Demand Media Sees Q1 Growth, Ups Content Standards
Feature stories with increase pay for writers apart of new strategy.
Demand Media released financial results for the first quarter of 2011 Thursday; the company saw gains in revenue and losses from operations in comparison to the same quarter last year.
“We reported better-than-expected results in Q1 2011, driven primarily by continued momentum from our owned and operated sites,” Richard Rosenblatt, chairman and CEO of Demand Media, says in a news release.
Revenue was $79.5 million, an increase of 48 percent compared to quarter one (Q1) of 2010, which boasted $53.6 million. However, loss from operations was $4.2 million, there was a $3.2 million loss from operations in Q1 2010, according to a news release from Demand Media.
The total net-loss for this quarter was $5.6 million compared to a net loss of $4.1 million in Q1 of 2010. Content and media revenue was up to $51.9 million—a 72 percent increase—in comparison to Q1 of 2010’s $30.2 million.
“We are off to a great start in 2011—reporting record quarterly revenue, stronger than expected adjusted OIBDA and over $19 million in cash flows from operations in the first quarter,” Demand Media’s president and CFO Charles Hilliard says in a news release.
Traffic acquisition costs was $3.2 million, it represents the portion of content and media revenue shared with Demand Media partners. About 6.2 percent of content and media revenue came from traffic acquisition costs, compared to $2.7 million or 8.9 percent in Q1 of 2010.
Cracked.com’s Facebook fan base surpassed the one million mark while the owned and operated Demand Media sites saw a 32 percent increase in page views from the same quarter last year.
“Outperformance in Q1 was driven by ongoing revenue growth from our content library, combined with strong direct brand advertising sales,” Hilliard says in a prepared statement. “Our raised fiscal 2011 guidance reflects our better-than-expected first quarter results as well as our continued reinvestment in content and diversifying sources of traffic and revenue.”
Demand Media also announced Thursday that the group will be making changes to its content by including more feature length stories that provide original editorial copy. Writers of these stories will be paid between $80 and $350, up from the usual $15 for shorter 500 word pieces, and the platform will support line edits, rewrites, photo treatments and it will automatically check all content for plagiarism.
Jeremy Reed, senior vice president of editorial at Demand Media, acknowledges these feature changes were in part a response to Google Algorithm changes.
“Google makes smart decisions and it makes us smarter because we do get a portion of our traffic from search but every time they do something it really does make us smarter and forces us in the right direction. But, the right direction has always been this long-term strategy that we’ve had. It wasn’t one day we were a sandwich shop and now we’re selling tires,” he says.
For Reed, expanding sites to include longer form journalism was always an obvious choice.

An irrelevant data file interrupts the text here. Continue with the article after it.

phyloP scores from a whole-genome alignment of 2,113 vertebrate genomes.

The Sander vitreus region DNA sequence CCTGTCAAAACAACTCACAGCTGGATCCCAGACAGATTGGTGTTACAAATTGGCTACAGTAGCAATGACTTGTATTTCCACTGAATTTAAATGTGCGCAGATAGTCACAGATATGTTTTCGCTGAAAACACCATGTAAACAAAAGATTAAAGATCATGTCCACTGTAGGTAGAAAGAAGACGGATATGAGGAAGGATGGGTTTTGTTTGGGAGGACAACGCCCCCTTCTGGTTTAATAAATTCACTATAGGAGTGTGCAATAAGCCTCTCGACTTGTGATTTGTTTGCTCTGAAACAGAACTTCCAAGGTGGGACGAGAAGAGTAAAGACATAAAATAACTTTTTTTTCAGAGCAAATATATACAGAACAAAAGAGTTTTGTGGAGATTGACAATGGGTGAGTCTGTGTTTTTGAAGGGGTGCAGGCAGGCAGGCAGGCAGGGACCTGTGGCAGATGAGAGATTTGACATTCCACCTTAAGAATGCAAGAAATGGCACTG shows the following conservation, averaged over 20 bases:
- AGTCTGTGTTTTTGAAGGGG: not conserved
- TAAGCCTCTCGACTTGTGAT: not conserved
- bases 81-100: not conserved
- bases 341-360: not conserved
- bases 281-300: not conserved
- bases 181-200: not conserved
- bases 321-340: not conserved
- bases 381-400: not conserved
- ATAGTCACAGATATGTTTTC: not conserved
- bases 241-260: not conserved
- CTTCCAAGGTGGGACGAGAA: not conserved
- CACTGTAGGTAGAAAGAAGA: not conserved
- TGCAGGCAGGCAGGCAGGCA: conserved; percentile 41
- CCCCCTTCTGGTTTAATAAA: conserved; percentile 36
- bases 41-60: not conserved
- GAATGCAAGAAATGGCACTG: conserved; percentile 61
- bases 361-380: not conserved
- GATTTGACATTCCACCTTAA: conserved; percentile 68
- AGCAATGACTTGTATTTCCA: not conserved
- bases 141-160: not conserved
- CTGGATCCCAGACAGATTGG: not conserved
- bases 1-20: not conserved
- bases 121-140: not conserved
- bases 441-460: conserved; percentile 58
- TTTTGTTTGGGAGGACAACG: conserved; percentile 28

“What we realized and what we kind of always knew is that we needed to develop a fully realized editorial strategy. There has to be content for things we could answer, especially in 500 words, but also content that had more of a story arch, content that we interviewed people for,” he says.
Editorial directions will be driven, in part, by Demand staff.
“Writers will bring in pitches but we’ll also be developing pitches with the editorial leads,” says Reed. “We’re working with our community of feature writers to find out who’s the best person to do what.”
The new story format will require writers to incorporate original reporting, exclusive quotes, sidebars and they will have word counts north of 850 words. Editors will also spend more time with writers and a story because content will approach more complex subjects.
“There’s only so much time you need to spend with [topics like] ‘How to ripen an avocado.’ You get in there, you get it ripe and then you leave. Something like a bigger topic to wrap your mind around and then wrap the audience around—something like wedding trends for 2011 (needs more editorial time) just because of what we’re trying to achieve for the audience, it’s just a little more difficult so we’ll spend some more time.”
The price increase should silence some critics of Demand Media, who have called it a “content farm” for not paying freelancers more.
“One of the things that we’ve always done as a publishing company, and it’s important to us, is being completely transparent about what we pay. You know exactly what the opportunities are, we tell you exactly what the requirements are and hopefully it’s a great marriage. The $80 to $350 (feature payment) that takes into account how difficult it is to write, what experience do you bring, do you have an aggressive turn around time,” he says, adding, “We’re trying to do the right thing, sometimes we make missteps but we are trying to figure out a way to tap into the very talented people that we know are out there.”